Digital Mode Overview
RTTY has long been the standard way to communicate via a keyboard, and could be considered the first “digital” mode. But today (2018), there are a whole bunch of different digital modes based on software that can be used to communicate via keyboard and computer screen. (We aren’t talking about the digital protocols used to control repeater networks, etc.)
Over the past few years, there have been a number of digital protocols available, and they have been improving over the years. Some of these modes include RTTY, PSK31, Olivia, JT-65, and the newest, FT8.
Basically, almost all of the digital modes encode a message (usually text based) into an audio signal that is generated by software on a computer connected to the microphone and speaker signals of your transceiver, transmitted (normally over SSB) , and the received signal is then decoded by the software. Often, the associated software can also generate control signals for your transceiver (frequency, mode, PTT, etc.)
Older rigs typically need extra hardware to interface the computer to the rig. These can be custom built (hey, hams build stuff, right?), or be a commercially available box.
More modern transceivers have a digital connection built in and can connect directly to your computer via a standard USB cable for both the audio and control connections.
Current State of Digital Modes
Digital modes seem to come and go. In my opinion, at the beginning of 2018, there seems it seems to be down to 3 or 4 dominate modes, at least on the HF bands. (In my opinion…)
- RTTY – the granddaddy of them all, now done digitally. Widely used for contesting as well as general chat type contacts.
- PSK31 – this has been and continues to be a popular chat type contacts. The software ususally supports a more or less standard sequence of starting messages (QTH, Name, rig, etc.), and then allows hand typed chat.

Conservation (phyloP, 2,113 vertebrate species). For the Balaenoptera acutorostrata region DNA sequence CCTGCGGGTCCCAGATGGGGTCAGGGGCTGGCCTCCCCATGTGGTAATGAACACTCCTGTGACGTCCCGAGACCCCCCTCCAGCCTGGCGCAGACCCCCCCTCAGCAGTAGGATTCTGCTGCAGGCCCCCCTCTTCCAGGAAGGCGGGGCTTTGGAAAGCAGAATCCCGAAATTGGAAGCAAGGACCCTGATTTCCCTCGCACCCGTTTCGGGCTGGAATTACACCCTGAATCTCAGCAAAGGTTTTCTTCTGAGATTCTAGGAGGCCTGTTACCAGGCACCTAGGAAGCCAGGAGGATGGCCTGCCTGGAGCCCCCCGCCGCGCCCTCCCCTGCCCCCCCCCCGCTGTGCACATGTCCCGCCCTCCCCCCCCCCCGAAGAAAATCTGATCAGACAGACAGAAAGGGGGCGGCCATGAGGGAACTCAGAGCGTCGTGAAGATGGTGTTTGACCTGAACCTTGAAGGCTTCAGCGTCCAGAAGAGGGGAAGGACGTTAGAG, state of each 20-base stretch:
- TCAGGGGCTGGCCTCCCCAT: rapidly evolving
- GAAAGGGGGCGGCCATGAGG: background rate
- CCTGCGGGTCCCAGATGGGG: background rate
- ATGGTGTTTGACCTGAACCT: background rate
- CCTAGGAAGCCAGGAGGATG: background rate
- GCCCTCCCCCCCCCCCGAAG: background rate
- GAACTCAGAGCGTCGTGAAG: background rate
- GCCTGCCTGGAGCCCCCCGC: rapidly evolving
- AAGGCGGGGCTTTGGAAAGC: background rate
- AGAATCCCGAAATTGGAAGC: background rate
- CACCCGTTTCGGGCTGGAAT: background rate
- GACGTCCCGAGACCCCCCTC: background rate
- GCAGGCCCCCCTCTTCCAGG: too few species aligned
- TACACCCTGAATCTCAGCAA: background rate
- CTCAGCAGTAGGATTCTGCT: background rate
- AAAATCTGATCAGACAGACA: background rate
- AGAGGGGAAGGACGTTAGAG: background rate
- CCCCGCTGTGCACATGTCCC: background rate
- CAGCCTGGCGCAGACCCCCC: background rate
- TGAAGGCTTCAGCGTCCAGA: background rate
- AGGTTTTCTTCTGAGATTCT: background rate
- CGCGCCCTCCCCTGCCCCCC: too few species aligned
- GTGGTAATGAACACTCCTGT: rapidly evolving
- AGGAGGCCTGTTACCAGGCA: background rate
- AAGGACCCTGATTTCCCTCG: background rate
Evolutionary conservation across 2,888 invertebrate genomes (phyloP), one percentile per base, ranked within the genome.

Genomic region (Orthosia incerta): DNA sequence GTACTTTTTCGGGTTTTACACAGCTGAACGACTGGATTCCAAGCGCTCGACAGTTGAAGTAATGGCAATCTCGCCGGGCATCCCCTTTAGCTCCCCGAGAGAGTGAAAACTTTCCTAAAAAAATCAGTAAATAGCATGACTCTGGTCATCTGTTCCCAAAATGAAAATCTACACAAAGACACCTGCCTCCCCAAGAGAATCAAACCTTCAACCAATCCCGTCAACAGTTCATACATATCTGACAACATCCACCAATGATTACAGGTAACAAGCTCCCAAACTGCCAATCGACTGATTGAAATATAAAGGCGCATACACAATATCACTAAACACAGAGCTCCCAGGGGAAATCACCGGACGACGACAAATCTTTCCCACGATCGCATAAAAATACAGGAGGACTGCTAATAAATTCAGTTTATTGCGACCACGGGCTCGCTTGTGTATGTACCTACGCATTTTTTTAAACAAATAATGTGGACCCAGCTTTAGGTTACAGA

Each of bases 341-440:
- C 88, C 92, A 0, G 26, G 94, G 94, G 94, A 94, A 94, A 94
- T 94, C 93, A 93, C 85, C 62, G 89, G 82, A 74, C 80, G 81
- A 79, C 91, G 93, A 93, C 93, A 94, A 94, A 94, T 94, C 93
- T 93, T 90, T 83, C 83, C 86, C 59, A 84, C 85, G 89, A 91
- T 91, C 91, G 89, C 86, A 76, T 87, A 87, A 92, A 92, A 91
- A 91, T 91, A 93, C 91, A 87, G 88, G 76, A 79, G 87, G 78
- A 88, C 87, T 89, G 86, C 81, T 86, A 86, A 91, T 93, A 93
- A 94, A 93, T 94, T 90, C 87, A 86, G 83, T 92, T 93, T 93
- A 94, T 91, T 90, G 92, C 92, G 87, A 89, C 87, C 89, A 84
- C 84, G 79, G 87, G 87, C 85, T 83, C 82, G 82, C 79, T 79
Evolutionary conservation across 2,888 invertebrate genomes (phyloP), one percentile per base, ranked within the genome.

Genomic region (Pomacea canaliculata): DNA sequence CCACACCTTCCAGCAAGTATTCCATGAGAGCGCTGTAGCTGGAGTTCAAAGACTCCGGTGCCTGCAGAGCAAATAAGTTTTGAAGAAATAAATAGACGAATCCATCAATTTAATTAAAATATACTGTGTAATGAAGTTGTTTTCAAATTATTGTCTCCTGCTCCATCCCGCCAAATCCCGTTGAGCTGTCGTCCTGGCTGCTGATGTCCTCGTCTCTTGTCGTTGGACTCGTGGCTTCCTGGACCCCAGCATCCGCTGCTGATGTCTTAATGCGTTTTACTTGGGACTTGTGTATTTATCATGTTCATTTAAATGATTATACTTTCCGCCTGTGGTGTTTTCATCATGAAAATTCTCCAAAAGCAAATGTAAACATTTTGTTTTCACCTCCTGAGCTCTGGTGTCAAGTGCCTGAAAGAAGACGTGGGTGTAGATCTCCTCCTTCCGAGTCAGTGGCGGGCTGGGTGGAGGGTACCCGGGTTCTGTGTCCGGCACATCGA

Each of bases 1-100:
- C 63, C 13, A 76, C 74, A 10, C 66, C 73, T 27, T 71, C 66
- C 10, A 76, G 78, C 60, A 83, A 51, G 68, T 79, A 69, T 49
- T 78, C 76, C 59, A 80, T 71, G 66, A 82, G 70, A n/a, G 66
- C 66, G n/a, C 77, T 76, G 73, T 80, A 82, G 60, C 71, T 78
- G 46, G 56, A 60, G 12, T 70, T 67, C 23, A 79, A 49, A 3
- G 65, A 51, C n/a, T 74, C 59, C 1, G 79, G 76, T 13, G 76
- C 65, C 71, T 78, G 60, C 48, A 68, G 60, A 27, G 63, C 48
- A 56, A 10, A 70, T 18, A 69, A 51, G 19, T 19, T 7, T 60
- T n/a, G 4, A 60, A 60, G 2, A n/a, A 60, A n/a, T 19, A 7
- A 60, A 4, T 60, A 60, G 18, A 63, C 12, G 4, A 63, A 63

- FT8 – FT8 is a very new mode (first released in mid-2017) that seems to have totally eclipsed other modes such as JT-65 almost overnight. It uses a fixed 15second message exchange protocol, and can pack a whole bunch of different signals into the standard bandwidth of a USB (upper sideband) signal. The message protocol is fixed and automated. Simply clicking on a CQ message can result it a complete contact in a couple of minutes – no additional operator input needed. In addition, FT8 can make contacts for very weak signals, and does not require high transmitter power.
- Olivia – Olivia also has its proponents. It is like a high performance, weak signal version of PSK31. Unlike FT8, it does not have a fixed message protocol, and allows chatting or even rag chewing. Olivia does not have as many supporting apps as the other digital modes.
There is an interesting article on the ARRL website about the impact of digital modes.
At least some of the other digital modes should continue to see some use as they are more optimized for different kinds of communication (moonbounce, scatter, etc.)
There are other articles on this WA7EWC site with more detail on digital mode software.